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The Battle of Saratoga in 1777 ended with British general John Burgoyne's troops surrendering to the American rebel army commanded by General Horatio Gates. Historians have long seen Burgoyne's defeat as a turning point in the American Revolution

The Cambridge Medieval History - Book XII

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THE term Viking is a derivative of the Old Norse Vik, a creek, bay or fiord, and means one who haunts such an opening and uses it as a base whence raids may be made on the surrounding country. The word is now commonly applied to those Norsemen, Danes and Swedes who harried Europe from the eighth to the eleventh centuries, and in such phrases as 'the Viking age', 'Viking civilization', is used in a still wider sense as a convenient term for Scandinavian civilization at a particular stage in its development. It is in this larger sense that the term is used in the present chapter, covering the activities of the Northmen in peace as well as in war. The term Viking in its narrower sense is no more descriptive of this age than 'Buccaneering' would be of the age of Elizabeth. Except along the narrow line of the Eider, Scandinavia has no land-boundaries of importance and is naturally severed from the rest of Europe. Though known to Greek and Roman geographers and historians, it was almost entirely unaffected by Roman civilization. It was not till the Scandinavian peoples were driven by stress of circumstance to find fresh homes, that they found that the sea instead of dividing them from the rest of Europe really furnished them with a ready and easy path of attack against those nations of North-West Europe who had either neglected or forgotten the art of seamanship. The history of the Teutonic North from the middle of the sixth to the end of the eighth century is almost a blank, at least in so far as history concerns itself with the record of definite events. During the first half of the sixth century there had been considerable activity in Denmark and Southern Sweden. About the year 520 Chocilaicus, King of the Danes, or, according to another authority, of the Getae (i.e. Götar) in South Sweden, made a raid on the territory of the Franks on the Lower Rhine, but was defeated and slain by Theudibert, son of the Frankish king Theodoric, as he was withdrawing from Frisia with ext

The Cambridge Medieval History - Book VIII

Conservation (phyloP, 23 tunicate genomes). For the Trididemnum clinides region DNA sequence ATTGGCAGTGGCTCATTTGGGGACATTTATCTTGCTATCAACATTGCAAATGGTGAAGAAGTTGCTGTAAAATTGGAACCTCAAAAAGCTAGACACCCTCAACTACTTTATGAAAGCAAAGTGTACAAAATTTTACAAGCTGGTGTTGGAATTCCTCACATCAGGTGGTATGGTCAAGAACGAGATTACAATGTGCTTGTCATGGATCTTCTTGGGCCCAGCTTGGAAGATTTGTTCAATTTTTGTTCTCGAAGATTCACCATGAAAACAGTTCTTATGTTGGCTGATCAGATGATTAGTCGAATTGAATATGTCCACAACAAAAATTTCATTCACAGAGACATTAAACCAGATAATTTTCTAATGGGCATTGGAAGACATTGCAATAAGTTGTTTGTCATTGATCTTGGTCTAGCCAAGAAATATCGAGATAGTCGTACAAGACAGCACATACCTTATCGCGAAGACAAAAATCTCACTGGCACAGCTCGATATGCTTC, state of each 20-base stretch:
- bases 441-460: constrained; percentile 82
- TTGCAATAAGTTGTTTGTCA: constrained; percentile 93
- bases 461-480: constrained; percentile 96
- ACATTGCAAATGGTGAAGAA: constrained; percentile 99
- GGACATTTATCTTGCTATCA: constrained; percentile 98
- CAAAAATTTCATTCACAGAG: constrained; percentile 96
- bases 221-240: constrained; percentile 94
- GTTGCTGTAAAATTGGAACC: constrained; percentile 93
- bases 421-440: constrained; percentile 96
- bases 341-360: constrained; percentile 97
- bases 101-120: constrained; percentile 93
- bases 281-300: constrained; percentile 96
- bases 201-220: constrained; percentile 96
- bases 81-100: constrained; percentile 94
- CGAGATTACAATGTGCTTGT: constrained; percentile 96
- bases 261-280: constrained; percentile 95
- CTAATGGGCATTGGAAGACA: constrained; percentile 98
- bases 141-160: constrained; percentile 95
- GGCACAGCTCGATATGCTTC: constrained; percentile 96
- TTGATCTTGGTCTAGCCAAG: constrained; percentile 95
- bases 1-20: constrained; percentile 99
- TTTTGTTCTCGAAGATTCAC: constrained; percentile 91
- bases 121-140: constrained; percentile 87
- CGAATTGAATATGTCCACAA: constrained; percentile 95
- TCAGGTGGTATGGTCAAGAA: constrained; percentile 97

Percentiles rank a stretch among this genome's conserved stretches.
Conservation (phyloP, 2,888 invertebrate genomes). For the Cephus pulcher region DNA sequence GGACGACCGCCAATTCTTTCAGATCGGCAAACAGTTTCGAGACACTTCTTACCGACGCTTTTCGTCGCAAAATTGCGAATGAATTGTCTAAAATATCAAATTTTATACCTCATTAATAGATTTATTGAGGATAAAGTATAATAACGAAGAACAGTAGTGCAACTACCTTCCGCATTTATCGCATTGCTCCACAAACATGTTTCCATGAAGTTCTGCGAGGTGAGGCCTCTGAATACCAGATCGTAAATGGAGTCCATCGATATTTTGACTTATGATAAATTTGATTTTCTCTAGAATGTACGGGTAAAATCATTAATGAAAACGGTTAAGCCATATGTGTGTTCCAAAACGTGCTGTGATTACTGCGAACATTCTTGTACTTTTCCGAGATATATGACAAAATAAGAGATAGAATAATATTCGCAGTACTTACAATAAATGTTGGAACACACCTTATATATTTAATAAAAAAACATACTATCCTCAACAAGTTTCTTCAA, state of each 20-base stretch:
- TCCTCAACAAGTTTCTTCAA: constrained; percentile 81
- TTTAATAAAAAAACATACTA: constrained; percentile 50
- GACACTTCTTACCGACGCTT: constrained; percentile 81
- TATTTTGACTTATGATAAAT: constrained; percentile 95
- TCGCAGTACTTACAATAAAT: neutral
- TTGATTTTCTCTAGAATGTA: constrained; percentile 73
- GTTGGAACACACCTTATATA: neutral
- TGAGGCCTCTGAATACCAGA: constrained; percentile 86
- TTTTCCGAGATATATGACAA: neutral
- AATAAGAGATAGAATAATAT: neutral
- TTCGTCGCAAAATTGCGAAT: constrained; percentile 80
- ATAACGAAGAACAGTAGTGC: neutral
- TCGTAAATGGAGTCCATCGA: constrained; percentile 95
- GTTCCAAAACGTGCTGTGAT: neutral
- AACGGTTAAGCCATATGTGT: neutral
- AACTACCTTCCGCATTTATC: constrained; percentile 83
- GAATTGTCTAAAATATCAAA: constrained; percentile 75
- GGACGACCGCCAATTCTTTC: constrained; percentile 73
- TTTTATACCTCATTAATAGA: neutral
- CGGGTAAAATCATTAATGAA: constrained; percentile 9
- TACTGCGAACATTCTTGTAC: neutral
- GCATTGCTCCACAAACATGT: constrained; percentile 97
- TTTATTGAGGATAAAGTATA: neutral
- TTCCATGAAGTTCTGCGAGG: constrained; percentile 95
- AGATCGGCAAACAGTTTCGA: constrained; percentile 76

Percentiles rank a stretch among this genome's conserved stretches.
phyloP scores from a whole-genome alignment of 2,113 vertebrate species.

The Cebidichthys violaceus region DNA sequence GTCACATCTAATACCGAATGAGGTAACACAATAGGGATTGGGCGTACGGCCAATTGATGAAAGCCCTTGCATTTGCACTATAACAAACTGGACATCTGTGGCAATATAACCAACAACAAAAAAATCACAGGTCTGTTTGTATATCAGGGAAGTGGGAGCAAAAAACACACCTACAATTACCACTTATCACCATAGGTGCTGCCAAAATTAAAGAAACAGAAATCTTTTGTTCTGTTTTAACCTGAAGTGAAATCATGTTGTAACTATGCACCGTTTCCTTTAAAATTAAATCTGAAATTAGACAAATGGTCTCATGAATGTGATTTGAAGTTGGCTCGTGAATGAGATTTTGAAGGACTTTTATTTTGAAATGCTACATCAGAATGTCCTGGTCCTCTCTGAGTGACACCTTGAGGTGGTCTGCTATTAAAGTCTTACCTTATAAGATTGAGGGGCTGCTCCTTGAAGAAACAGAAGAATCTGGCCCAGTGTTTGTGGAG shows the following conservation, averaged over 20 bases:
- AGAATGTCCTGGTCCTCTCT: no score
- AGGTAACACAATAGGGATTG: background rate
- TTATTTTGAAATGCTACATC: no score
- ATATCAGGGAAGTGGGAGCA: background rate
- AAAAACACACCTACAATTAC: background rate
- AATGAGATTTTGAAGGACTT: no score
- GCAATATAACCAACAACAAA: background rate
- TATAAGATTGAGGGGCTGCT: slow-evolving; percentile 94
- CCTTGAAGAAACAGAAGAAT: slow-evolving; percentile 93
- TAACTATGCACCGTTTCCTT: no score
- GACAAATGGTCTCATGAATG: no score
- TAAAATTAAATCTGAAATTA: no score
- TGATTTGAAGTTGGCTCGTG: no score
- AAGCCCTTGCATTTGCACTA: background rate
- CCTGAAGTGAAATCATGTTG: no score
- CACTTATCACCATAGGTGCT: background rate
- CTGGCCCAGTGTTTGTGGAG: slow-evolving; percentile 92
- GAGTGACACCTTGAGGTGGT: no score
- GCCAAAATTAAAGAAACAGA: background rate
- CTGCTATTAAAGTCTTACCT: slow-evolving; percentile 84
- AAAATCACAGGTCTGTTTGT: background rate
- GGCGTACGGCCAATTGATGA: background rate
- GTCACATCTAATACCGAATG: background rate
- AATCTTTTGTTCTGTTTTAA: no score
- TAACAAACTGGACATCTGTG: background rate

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The Arabs first invaded Asia Minor during the commotions of 641. In 642 a plan of Valentine for a combined attack on them was frustrated by his defeat; but Theodore and Procopius penetrated as far as Batnae, and an Armenian force occupied Amida and nearly reached Edessa before they were routed. In 643, Valentine having returned to Constantinople, the enemy again entered Asia Minor, and Arabissus capitulated to Umair. In 644 Muawiya, amir of Syria, took and plundered Euchaita; and in 646 after besieging Caesarea for ten days he ravaged the neighbourhood, returned, and forced it to pay tribute, afterwards vainly attacking Amorium. On this expedition he found the Cilician fortresses deserted and left garrisons in them till his return, but in 647 had them destroyed. In 649 Habib, and in 651 Busr, raided Isauria, and in 651 Sufyan also invaded Roman territory from Germanicea, while in 649 Muawiya placed a fleet on the sea and plundered Constantia in Cyprus, but retreated on the approach of a Roman fleet under Cacorizus the chamberlain. These were only plundering expeditions: but about 647 Habib occupied Melitene, Sozopetra, and Adata; and, as the war had gone against the Romans, Constans in 651 sent Procopius to treat for peace with Muawiya (the Caliph Othman was ignored), and a truce was made for two years, the Emperor paying tribute and leaving Gregory, the nephew of Heraclius, as a hostage. The truce of 651 was hardly more than nominal; for the secession of Armenia led to the Emperor's expedition to that country (652) and to the outbreak of fresh hostilities there, and after the expiration of the armistice the war was renewed on a larger scale than before. Great preparations were made by Mudawiya for an attack by sea and land upon Constantinople. He himself, starting from Melitene, took Ancyra and advanced to Dorylaeum (653), destroying all the fortresses on the way. Meanwhile ships were being hastily built at Alexandria, Tripolis, and other places; and in 654 a fleet u